- Some of the special assistant attorneys general involved in targeting energy companies have extensive ties to former Mayor Michael Bloomberg.
- Documents reveal attorneys behind the project targeting President Donald Trump’s regulatory rollback have deeper ties to Bloomberg than previously reported.
- One of the attorneys hired by a group targeting Trump and energy companies previously worked in former Mayor Michael Bloomberg’s office.
Former New York Mayor Michael Bloomberg’s ties to a group pushing to sue energy companies over climate change are a lot deeper than previously noted, according to documents obtained by The Daily Caller News Foundation.
Four of the special assistant attorneys general involved in the State Impact Center project have significant connections to the New York City billionaire, the documents show. Past reports fleshing out Bloomberg’s effort focused only on his roughly $6 million donation to the project.
Bloomberg’s grant went to the State Energy and Environmental Impact Center, which is designed to escalate attacks against President Donald Trump’s decision to eliminate several of his predecessor’s climate regulations. Documents appear to show Illinois, Maryland, the District of Columbia and others involved in the program hired attorneys with ties to the billionaire.
Sarah Kogel-Smucker of Washington D.C., for instance, worked in Bloomberg’s office as one of his top environmental lawyers, and implemented the former mayor’s bike share program in 2013. She began her career as an activist in 2004 with Sierra Club’s chapter before representing New York City in a 2017 lawsuit targeting the Trump administration’s regulation rollback.
Her career at the New York City Law Department’s Environmental Division coincided with Bloomberg’s tenure as mayor from Jan. 1, 2002, to Dec. 31, 2013. (RELATED: Judge Tosses Out New York City’s Climate Change Lawsuit)
Kogel-Smucker was also among the attorneys representing New York City in a federal lawsuit against ExxonMobil, BP, Royal Dutch Shell and others seeking to hold the energy companies responsible for present and damage to the city from global warming. A judge tossed out the case in July 2018, arguing the court system is not responsible for addressing climate change.
Other attorneys involved in the State Impact Center have an indirect connection to Bloomberg. Jason James, a special assistant attorney general in Illinois, for instance, was colleagues with Daniel Firger, a former researcher at the Columbia Law School Center for Climate Change Law. Firger chairs the Impact Center and heads Bloomberg Philanthropies’ climate change program.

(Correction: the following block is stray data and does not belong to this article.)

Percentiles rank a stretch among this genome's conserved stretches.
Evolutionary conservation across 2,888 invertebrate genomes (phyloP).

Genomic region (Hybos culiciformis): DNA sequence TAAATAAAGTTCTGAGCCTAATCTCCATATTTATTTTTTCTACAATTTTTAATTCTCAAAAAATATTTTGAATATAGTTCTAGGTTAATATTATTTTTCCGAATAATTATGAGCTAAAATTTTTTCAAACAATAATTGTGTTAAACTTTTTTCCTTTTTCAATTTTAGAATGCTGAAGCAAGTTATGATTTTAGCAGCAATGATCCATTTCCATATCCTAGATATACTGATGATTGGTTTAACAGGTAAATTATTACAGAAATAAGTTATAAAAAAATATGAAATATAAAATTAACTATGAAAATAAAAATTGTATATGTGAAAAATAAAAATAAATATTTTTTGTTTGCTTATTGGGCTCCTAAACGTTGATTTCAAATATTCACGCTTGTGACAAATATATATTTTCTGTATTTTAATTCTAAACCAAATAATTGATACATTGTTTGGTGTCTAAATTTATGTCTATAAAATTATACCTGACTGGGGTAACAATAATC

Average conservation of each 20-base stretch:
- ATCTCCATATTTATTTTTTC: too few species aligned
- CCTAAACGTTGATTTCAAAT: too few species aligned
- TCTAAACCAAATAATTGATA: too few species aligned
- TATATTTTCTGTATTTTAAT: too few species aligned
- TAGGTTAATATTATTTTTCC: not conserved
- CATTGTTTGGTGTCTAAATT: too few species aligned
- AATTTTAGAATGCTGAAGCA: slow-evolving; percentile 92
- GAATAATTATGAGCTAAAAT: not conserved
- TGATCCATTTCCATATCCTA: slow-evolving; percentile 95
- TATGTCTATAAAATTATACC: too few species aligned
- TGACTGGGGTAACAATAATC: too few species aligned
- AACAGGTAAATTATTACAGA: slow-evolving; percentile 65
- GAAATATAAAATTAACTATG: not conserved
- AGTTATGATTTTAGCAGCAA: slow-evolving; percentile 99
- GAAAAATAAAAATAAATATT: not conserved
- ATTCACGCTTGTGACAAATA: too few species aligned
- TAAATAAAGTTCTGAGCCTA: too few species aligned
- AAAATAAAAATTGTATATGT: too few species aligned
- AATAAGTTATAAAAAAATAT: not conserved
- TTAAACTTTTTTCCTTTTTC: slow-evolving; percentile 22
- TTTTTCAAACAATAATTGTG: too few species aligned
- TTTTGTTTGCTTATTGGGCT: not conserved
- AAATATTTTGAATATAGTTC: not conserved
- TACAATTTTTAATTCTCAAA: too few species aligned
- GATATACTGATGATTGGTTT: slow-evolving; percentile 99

Oregon special assistant attorney general Steve Novick shares connections to Bloomberg as well. One of Bloomberg’s biggest lobbyists, Jake Weigler, ran the former mayor’s gun control advocacy group, Mayors Against Illegal Guns in 2013. Weigler managed Novick’s campaign for unsuccessful run for U.S. Senate in 2008. He lost to then-House Speaker Jeff Merkley.
Oregon Attorney General Ellen Rosenblum, a longtime Democrat, appointed the former Portland city commissioner as a legal fellow to the AG office in 2018. She raised alarms in June 2018 after her office hired Novick.
“Are we sure it is correct to refer to him as a ‘volunteer.’ And not an employee,” Rosenblum asked her deputy AG in a June 17, 2018, email. “Can you be an unpaid employee of the State? As a SAAG doesn’t that make one an employee?”
Her email was included in a June 2018 report from the Competitive Enterprise Institute detailing the extent of Bloomberg’s campaign.
Rosenblum added: “I find it strange to call someone who is working under our supervision with the title of SAAG and who is getting paid (by a third-party) the same as he would if he were working for [the Department of Justice] as a regular [assistant attorney general] — a volunteer.”
Novick, meanwhile, has a long track record of environmental activism and is responsible for promoting a series of proposals targeting oil companies. (RELATED: EXCLUSIVE: Court Memos Shed Light On Michael Bloomberg’s Role In NYC’s Climate Crusade)
Novick voted to divest Portland from the top 200 fossil fuel companies in 2015 during his time as the Portland City commissioner, though he said at the time, “This is obviously just one of the steps we need to take.”
He ultimately lost his re-election in 2016, becoming “the first sitting commissioner to lose re-election in 24 years.”
The billionaire environmentalist has since become something of a major liberal financier. Bloomberg, who spent $5 million on a television ad in favor of Democratic candidates two days ahead of the 2018 midterm elections, said in December 2018 he wants to see any plan potential presidential candidates have regarding climate change to make sure the plan could work. He made the demand while still considering a possible White House run in 2020.
Bloomberg has not yet responded to TheDCNF’s request for comment about what role his connections to Kogel-Smucker, Novick, James and Segal played in their current positions at the State Impact Center. The AG offices at Illinois, Maryland and the District of Columbia have not returned request for comment.
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